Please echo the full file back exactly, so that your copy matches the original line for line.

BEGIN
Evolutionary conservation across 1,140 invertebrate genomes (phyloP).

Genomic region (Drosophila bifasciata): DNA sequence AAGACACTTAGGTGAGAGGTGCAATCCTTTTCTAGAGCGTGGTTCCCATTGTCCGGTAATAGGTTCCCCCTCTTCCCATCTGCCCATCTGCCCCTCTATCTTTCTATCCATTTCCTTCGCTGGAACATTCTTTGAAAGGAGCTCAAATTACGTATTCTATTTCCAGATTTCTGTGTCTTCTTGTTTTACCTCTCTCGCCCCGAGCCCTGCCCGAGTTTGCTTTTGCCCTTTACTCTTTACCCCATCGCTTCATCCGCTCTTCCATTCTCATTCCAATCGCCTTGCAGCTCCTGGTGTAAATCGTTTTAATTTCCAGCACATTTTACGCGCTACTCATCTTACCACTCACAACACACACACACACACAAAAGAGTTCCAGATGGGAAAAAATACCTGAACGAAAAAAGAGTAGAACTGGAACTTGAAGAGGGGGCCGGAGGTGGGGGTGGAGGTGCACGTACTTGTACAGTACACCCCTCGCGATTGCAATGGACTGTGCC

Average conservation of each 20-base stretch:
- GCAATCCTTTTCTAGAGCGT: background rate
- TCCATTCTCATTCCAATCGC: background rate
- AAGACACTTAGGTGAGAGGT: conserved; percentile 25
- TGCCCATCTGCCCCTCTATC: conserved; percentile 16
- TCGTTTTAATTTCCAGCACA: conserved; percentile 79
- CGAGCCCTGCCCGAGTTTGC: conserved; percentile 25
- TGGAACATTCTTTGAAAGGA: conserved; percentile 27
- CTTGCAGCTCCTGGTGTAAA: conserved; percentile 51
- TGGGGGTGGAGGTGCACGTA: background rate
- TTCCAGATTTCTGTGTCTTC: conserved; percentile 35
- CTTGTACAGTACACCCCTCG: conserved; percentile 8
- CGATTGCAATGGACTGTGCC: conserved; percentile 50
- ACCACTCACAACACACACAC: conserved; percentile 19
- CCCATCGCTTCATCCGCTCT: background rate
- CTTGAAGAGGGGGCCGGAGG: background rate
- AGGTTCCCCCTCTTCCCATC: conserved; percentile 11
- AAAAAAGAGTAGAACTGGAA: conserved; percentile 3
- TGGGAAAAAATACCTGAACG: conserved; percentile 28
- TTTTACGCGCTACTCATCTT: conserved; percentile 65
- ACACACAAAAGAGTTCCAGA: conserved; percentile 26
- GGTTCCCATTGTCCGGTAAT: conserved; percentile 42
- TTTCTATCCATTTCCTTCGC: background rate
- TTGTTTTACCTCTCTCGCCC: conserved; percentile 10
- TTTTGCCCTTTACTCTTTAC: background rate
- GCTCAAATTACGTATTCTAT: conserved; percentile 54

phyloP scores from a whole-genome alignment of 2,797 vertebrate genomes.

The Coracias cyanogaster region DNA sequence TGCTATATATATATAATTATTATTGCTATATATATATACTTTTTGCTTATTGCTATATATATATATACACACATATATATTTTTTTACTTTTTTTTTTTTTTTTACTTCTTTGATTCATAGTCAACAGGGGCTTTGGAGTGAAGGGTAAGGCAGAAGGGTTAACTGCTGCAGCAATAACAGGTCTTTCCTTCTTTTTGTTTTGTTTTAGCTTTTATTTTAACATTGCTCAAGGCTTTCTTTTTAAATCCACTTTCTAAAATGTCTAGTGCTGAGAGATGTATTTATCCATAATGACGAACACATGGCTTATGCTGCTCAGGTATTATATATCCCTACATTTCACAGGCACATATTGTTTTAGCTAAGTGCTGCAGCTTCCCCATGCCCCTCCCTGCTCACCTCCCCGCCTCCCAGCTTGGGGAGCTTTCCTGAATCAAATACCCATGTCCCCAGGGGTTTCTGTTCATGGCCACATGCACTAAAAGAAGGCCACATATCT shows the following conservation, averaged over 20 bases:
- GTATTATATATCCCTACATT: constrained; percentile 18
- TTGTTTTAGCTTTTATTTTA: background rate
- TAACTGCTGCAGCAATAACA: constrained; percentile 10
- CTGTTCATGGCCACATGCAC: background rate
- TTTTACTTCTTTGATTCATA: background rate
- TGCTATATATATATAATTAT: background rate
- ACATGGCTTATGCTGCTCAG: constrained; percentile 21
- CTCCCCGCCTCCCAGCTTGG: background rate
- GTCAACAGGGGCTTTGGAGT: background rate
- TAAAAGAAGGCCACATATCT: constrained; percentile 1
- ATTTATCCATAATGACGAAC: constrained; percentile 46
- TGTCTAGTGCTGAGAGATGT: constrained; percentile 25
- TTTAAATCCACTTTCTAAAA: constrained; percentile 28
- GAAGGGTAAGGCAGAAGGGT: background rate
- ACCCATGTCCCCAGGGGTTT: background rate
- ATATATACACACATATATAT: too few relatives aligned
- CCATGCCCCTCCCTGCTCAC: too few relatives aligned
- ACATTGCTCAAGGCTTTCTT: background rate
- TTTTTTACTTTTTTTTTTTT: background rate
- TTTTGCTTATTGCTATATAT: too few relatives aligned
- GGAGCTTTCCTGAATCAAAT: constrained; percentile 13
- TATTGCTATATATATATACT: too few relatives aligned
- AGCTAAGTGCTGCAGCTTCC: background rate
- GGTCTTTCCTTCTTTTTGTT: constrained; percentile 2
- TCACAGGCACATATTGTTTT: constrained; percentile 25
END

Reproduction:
Evolutionary conservation across 1,140 invertebrate genomes (phyloP).

Genomic region (Drosophila bifasciata): DNA sequence AAGACACTTAGGTGAGAGGTGCAATCCTTTTCTAGAGCGTGGTTCCCATTGTCCGGTAATAGGTTCCCCCTCTTCCCATCTGCCCATCTGCCCCTCTATCTTTCTATCCATTTCCTTCGCTGGAACATTCTTTGAAAGGAGCTCAAATTACGTATTCTATTTCCAGATTTCTGTGTCTTCTTGTTTTACCTCTCTCGCCCCGAGCCCTGCCCGAGTTTGCTTTTGCCCTTTACTCTTTACCCCATCGCTTCATCCGCTCTTCCATTCTCATTCCAATCGCCTTGCAGCTCCTGGTGTAAATCGTTTTAATTTCCAGCACATTTTACGCGCTACTCATCTTACCACTCACAACACACACACACACACAAAAGAGTTCCAGATGGGAAAAAATACCTGAACGAAAAAAGAGTAGAACTGGAACTTGAAGAGGGGGCCGGAGGTGGGGGTGGAGGTGCACGTACTTGTACAGTACACCCCTCGCGATTGCAATGGACTGTGCC

Average conservation of each 20-base stretch:
- GCAATCCTTTTCTAGAGCGT: background rate
- TCCATTCTCATTCCAATCGC: background rate
- AAGACACTTAGGTGAGAGGT: conserved; percentile 25
- TGCCCATCTGCCCCTCTATC: conserved; percentile 16
- TCGTTTTAATTTCCAGCACA: conserved; percentile 79
- CGAGCCCTGCCCGAGTTTGC: conserved; percentile 25
- TGGAACATTCTTTGAAAGGA: conserved; percentile 27
- CTTGCAGCTCCTGGTGTAAA: conserved; percentile 51
- TGGGGGTGGAGGTGCACGTA: background rate
- TTCCAGATTTCTGTGTCTTC: conserved; percentile 35
- CTTGTACAGTACACCCCTCG: conserved; percentile 8
- CGATTGCAATGGACTGTGCC: conserved; percentile 50
- ACCACTCACAACACACACAC: conserved; percentile 19
- CCCATCGCTTCATCCGCTCT: background rate
- CTTGAAGAGGGGGCCGGAGG: background rate
- AGGTTCCCCCTCTTCCCATC: conserved; percentile 11
- AAAAAAGAGTAGAACTGGAA: conserved; percentile 3
- TGGGAAAAAATACCTGAACG: conserved; percentile 28
- TTTTACGCGCTACTCATCTT: conserved; percentile 65
- ACACACAAAAGAGTTCCAGA: conserved; percentile 26
- GGTTCCCATTGTCCGGTAAT: conserved; percentile 42
- TTTCTATCCATTTCCTTCGC: background rate
- TTGTTTTACCTCTCTCGCCC: conserved; percentile 10
- TTTTGCCCTTTACTCTTTAC: background rate
- GCTCAAATTACGTATTCTAT: conserved; percentile 54

phyloP scores from a whole-genome alignment of 2,797 vertebrate genomes.

The Coracias cyanogaster region DNA sequence TGCTATATATATATAATTATTATTGCTATATATATATACTTTTTGCTTATTGCTATATATATATATACACACATATATATTTTTTTACTTTTTTTTTTTTTTTTACTTCTTTGATTCATAGTCAACAGGGGCTTTGGAGTGAAGGGTAAGGCAGAAGGGTTAACTGCTGCAGCAATAACAGGTCTTTCCTTCTTTTTGTTTTGTTTTAGCTTTTATTTTAACATTGCTCAAGGCTTTCTTTTTAAATCCACTTTCTAAAATGTCTAGTGCTGAGAGATGTATTTATCCATAATGACGAACACATGGCTTATGCTGCTCAGGTATTATATATCCCTACATTTCACAGGCACATATTGTTTTAGCTAAGTGCTGCAGCTTCCCCATGCCCCTCCCTGCTCACCTCCCCGCCTCCCAGCTTGGGGAGCTTTCCTGAATCAAATACCCATGTCCCCAGGGGTTTCTGTTCATGGCCACATGCACTAAAAGAAGGCCACATATCT shows the following conservation, averaged over 20 bases:
- GTATTATATATCCCTACATT: constrained; percentile 18
- TTGTTTTAGCTTTTATTTTA: background rate
- TAACTGCTGCAGCAATAACA: constrained; percentile 10
- CTGTTCATGGCCACATGCAC: background rate
- TTTTACTTCTTTGATTCATA: background rate
- TGCTATATATATATAATTAT: background rate
- ACATGGCTTATGCTGCTCAG: constrained; percentile 21
- CTCCCCGCCTCCCAGCTTGG: background rate
- GTCAACAGGGGCTTTGGAGT: background rate
- TAAAAGAAGGCCACATATCT: constrained; percentile 1
- ATTTATCCATAATGACGAAC: constrained; percentile 46
- TGTCTAGTGCTGAGAGATGT: constrained; percentile 25
- TTTAAATCCACTTTCTAAAA: constrained; percentile 28
- GAAGGGTAAGGCAGAAGGGT: background rate
- ACCCATGTCCCCAGGGGTTT: background rate
- ATATATACACACATATATAT: too few relatives aligned
- CCATGCCCCTCCCTGCTCAC: too few relatives aligned
- ACATTGCTCAAGGCTTTCTT: background rate
- TTTTTTACTTTTTTTTTTTT: background rate
- TTTTGCTTATTGCTATATAT: too few relatives aligned
- GGAGCTTTCCTGAATCAAAT: constrained; percentile 13
- TATTGCTATATATATATACT: too few relatives aligned
- AGCTAAGTGCTGCAGCTTCC: background rate
- GGTCTTTCCTTCTTTTTGTT: constrained; percentile 2
- TCACAGGCACATATTGTTTT: constrained; percentile 25